An Overview of Previous Research Papers and Regulatory State of the Art

It has been observed from the available studies that the rate of mortality and morbidity has been increasing at a constant pace for a few years. However, the management process to improve these complications has been rapidly enhanced to overcome the fatality caused from cancer and its treatment specifically in the area of bacterial infection. Previous studies depict that nearly 800 acknowledged bacteraemias were observed in eight trails of therapy (I, II, III, IV, V, VI, VII, and VIII). The therapeutic session was performed by the International Antimicrobial Therapy Group of the European Organisation for Research and Treatment of Cancer (EORTCIATG) from 1978 to 1994. It was observed that the mortality rate of overall cancer patients declined from 21 percent to 7 percent. It was noted that the 30-day rate of mortality from an undefined cause in patients suffering from Gram-negative and Gram-positive bacteraemia reduced from 10 percent to 6 percent in all. The statistics depict an enormous improvement in the management of infection in cancer patients as compared to the previous classical studies that covered Gram-negative bacteraemias where the mortality rate rose to 90 percent in 1962.

However, the reasons behind the improvements in managing infections in cancer patients are multiple. The strategy to seek for the prompt organisation of empirical, broad-spectrum antibacterial therapy in overcoming the development of neutropenic fever has undoubtedly played a vital role in the management of infections in cancer patients.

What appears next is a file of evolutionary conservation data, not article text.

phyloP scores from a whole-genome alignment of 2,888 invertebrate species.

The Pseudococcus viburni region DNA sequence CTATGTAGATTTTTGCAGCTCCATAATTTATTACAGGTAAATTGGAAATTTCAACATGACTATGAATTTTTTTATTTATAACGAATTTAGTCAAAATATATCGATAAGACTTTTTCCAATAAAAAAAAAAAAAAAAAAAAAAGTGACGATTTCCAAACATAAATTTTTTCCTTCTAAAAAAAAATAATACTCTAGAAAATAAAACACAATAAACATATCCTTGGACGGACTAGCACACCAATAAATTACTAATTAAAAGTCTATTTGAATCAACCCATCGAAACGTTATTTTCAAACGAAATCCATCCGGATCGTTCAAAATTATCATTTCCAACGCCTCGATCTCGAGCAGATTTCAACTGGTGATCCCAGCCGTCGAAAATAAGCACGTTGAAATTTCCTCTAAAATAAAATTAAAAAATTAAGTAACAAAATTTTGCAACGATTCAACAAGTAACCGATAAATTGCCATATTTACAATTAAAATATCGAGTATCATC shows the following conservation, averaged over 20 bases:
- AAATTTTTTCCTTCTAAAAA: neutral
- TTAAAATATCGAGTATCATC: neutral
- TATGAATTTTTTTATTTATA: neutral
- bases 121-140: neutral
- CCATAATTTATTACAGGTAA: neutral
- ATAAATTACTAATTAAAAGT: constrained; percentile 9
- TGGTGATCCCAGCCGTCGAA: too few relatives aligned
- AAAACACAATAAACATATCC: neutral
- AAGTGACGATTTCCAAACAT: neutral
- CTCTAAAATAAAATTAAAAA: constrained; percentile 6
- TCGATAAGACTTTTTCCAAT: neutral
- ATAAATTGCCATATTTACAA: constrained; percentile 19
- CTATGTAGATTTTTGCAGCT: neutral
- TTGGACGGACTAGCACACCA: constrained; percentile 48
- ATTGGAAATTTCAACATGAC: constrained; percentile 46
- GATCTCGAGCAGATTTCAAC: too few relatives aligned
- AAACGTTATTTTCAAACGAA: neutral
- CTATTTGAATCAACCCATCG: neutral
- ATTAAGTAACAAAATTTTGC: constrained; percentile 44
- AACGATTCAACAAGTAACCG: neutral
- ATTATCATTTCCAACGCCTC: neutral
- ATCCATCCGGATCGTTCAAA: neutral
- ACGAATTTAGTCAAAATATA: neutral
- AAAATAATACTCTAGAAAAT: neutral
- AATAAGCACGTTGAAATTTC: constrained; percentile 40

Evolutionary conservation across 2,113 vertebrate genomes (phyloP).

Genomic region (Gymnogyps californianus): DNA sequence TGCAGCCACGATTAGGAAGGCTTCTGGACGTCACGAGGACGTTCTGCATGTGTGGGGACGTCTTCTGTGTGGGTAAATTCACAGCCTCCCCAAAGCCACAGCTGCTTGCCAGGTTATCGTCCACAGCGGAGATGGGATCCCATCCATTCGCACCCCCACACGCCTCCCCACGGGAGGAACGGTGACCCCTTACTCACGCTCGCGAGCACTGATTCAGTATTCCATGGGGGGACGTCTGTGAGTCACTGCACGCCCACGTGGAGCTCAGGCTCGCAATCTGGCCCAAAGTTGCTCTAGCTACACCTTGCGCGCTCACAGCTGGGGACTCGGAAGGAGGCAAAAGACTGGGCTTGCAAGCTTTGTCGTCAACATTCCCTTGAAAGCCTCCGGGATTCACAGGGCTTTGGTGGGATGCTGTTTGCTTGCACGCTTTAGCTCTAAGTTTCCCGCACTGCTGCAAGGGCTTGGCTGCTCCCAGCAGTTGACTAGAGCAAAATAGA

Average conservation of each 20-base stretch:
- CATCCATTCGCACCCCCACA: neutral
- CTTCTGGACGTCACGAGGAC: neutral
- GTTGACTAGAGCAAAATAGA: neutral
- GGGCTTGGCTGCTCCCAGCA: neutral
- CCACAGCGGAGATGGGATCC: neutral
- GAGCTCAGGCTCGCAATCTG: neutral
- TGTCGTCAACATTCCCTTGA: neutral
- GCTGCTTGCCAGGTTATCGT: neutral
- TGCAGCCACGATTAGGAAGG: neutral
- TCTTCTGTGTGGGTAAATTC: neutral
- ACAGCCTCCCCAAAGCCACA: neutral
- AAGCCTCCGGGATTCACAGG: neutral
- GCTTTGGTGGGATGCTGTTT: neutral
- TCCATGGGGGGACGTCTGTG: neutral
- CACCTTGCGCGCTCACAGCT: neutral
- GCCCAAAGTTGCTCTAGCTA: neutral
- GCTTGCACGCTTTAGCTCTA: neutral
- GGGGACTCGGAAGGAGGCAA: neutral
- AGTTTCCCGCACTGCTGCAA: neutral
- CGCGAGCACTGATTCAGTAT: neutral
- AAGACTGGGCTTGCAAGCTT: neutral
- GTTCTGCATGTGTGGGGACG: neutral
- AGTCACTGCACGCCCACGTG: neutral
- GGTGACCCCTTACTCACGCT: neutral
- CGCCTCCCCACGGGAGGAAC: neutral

Since the initiation of the EORTC-IATG, the organisation has worked commendably in setting the track record that is followed by a series of excellent articles published by various authors in various renowned scientific journals in the department of clinical research for the management of infectious complications in cancer patients. A standard has been set for managing Febrile Neutropenia in cancer patients according to the trials conducted by EORTC- IATG. However, it is argued that various problems are still pertinent to the improvement of anti- infective care of cancer patients and the issues still lack settlement [4]. However, in another research, it was suggested that the diagnosis of immunosuppressed patients have rapidly increased in recent years. Patient’s diagnosis has made it evident that unusual yeasts are the cause of fungal infections in cancer patients. In a prospective study of 95 adult cancer patients having acute lymphoblastic leukaemia, 30 cases of fungal infections were diagnosed among a series of 190 episodes of febrile neutropenia. It is suggested that combination therapy is best suited to treat patients with cryptococcal meningitis; however, its use in the invasive fungal infections is not bright enough to conclude. In the case of a fungal infection (candida endocarditis), it is recommended that combination therapy is the best fit for the management of diseases in cancer patients. Although not enough data is present to find out the emerging opportunistic yeast infections, combination therapy in the referred case is recommended as salvage therapy [5].